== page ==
LaFourche, 2011

It’s 2011, and I am still running.  I am quiet and cold and prone to rages.  I’ve never been in love, and I was born in love.  I don’t believe in the idea that people care about the internal musings of a young girl, making this narrative irrelevant before it’s even begun.  

The lights flicker hard against the backdrop night.  We are young, and there are paper moons in the bayou.  Before any of this was substantial, we found one another in the mists of things like counterpart and duality.  The thick air of night, and how it eliminates sound.

Every light in the old house is on, and there’s chatter coming from within, in the baritone register of a frat party.  It’s that sound toward which I’ve gravitated my whole life, and it’s that sound which has led me to the places I’ve been led, both good and bad.  

Inside the house is dim and the boys are playing a video game that each one is increasingly shocked and impressed by.  Knowing the boys gathered around it, the game is no newer than Mortal Kombat and each boy is approaching 30 at the same speed I am, which is not at all.  

Surrounding the television, closed together around the screen, I know Clyde is buried at the center and Adam is drinking in the middle of the pack.  The boys are mostly dressed in blacks and whites and grays of various shades, the armpits soaked through on most of their shirts. On the fringe of the light, smokey from cigarettes and marijuana, Brad is waiting with his arms crossed.

“Can we talk somewhere?” he asks me, his frown deep with something that might be suspicion.  He smells like sunscreen and sweat as he leads me outside and into the swamp where I can hear the mosquitoes buzz past my ears in their miniscule warfare.  

We’ve been together for two months.  Our relationship is new, and fraught with the usual perils.  I don’t tell him enough and he tells me too much and so I talk all the time and he never tells me how he feels.  We make concessions for the other at the wrong times, but underneath are the currents which direct us back to one another - that we are belligerent dragons trying to solve a riddle.  

“I uh.  I wanna show you something,” he says to me.  I can tell he’s nervous and afraid of my judgments.  His hair sweeps the bones in his cheeks, unwashed blonde.  He clings to his own hips with the opposing hands like the night is cold when it’s really a hot towel around us.  His elbows cross in front of him, pale and bare.

“Okay,” I tell him.  In the attic of the house, we’ve begun to share a room.  He’s hung his American flag over the bed, and his clothes litter the empty space near the antique blue refrigerator where ice is continually melting and re-freezing when the power buzzes on.  I’m learning his smell and his moods with the same caution of an animal adjusting to a new den.

Brad keeps his hands off of me while he walks me to the southeast finger of dry ground which ends in a small dock and collapsing boathouse no one uses anymore.  The water under the dock is deep enough to pole a small boat, which is sunk into the mud and broken into four sections. In the dark, it looks like broken bone sticking up out of the black water.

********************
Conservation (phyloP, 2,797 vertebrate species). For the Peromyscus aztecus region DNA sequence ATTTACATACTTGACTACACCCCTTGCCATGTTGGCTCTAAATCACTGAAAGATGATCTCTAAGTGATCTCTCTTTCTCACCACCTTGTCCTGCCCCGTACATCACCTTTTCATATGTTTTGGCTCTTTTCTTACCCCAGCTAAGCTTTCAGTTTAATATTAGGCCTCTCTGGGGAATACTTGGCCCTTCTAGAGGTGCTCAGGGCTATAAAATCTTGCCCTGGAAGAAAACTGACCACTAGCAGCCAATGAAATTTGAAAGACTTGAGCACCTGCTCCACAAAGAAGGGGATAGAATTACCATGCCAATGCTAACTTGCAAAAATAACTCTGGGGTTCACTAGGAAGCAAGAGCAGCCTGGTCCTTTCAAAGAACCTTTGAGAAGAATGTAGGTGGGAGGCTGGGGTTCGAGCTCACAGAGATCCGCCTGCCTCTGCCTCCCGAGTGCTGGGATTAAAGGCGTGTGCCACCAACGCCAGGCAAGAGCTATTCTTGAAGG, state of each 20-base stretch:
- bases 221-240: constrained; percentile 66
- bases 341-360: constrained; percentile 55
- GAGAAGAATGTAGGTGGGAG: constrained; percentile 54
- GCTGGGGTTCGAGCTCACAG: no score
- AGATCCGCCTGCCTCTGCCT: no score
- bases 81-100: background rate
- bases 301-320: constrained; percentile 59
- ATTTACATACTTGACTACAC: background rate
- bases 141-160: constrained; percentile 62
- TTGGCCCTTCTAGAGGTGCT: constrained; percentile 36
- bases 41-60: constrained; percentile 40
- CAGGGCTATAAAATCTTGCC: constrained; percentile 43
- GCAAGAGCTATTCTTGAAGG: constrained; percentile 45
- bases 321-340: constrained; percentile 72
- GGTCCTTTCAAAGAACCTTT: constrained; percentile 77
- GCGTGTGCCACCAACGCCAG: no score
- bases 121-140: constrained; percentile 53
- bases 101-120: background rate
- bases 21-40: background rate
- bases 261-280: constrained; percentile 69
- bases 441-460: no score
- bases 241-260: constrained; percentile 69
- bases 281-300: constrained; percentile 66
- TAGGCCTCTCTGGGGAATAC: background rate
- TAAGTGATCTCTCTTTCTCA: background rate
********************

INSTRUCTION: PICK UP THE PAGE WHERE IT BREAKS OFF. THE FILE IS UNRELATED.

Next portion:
Brad ushers me into the black mouth of the boathouse and strikes the flint of his lighter.  He lights an old storm lantern on the dirt ground and sits me down on a wire milk crate.

The boathouse is small - a single room - just wide enough to fit a rowboat.  There are paint cans in the corner and bits of trash acting as furniture. The wood slats which make the building are splintering and gray, and I try not to touch them when I sit.  

“Those are radioactive,” I remind him as he sets the lantern next to him on an overturned bucket.  I can see him smile, but it doesn’t meet his eyes. In the low-angled light, his eyes look heavily circled and hollow.  His tank top is stained around the neck with the marks of the heat. He drops his hands between his knees, and his neck wilts.

“Fuck, Evie,” he mutters like he’s already been defeated.  “I uh. Look, I haven’t told you absolutely everything, okay?”

I fold my hands together in my lap and I try my best to feel nothing, and say nothing, and express nothing while he pulls his hair back with nervous hands, and wipes his mouth.  We’re far enough from the house that I can no longer hear the laughter of the other boys in the house. Out here, there’s just the sound of bugs and frogs.

“I’ve done some things,” he says to me, his face low and his hair hanging down.  “I don’t think you’d like what they are. Bad things, you know? Maybe you won’t… be able to…”

He struggles with the words, both the meaning and the way they’ll sound leaving his mouth.

“Maybe you won’t be able to love me.”

“Don’t be ridiculous,” I dismiss him.  I mean to sound reassuring, but he’s irritated with the dismissal and suddenly we’re at odds.  He clenches his fist and snaps.

“Fuck, you aren’t listening,” he hisses at me.  “Listen to me.”

“Alright,” I tell him, and I hold up both hands to show him I’m not armed.  His shoes shuffle over the dirt.

“Evie, when I was like 14, I killed a guy, and that was just the first time, okay?”

I arrange my face to not react.  Now, having sat here, I can smell the fluid from his Zippo, chemical and sharp in the air.


“I wouldn’t do anything to hurt you, okay?  It’s not like… that. I don’t know what it’s like.”

Some cold fear starts to settle over me where I realize he’s not at all joking.

“I keep all my best knives in here.  I want you to see them.”

“You what?” I ask him.  

“I want you to see them because I want you to… well, it would be like knowing who I am.”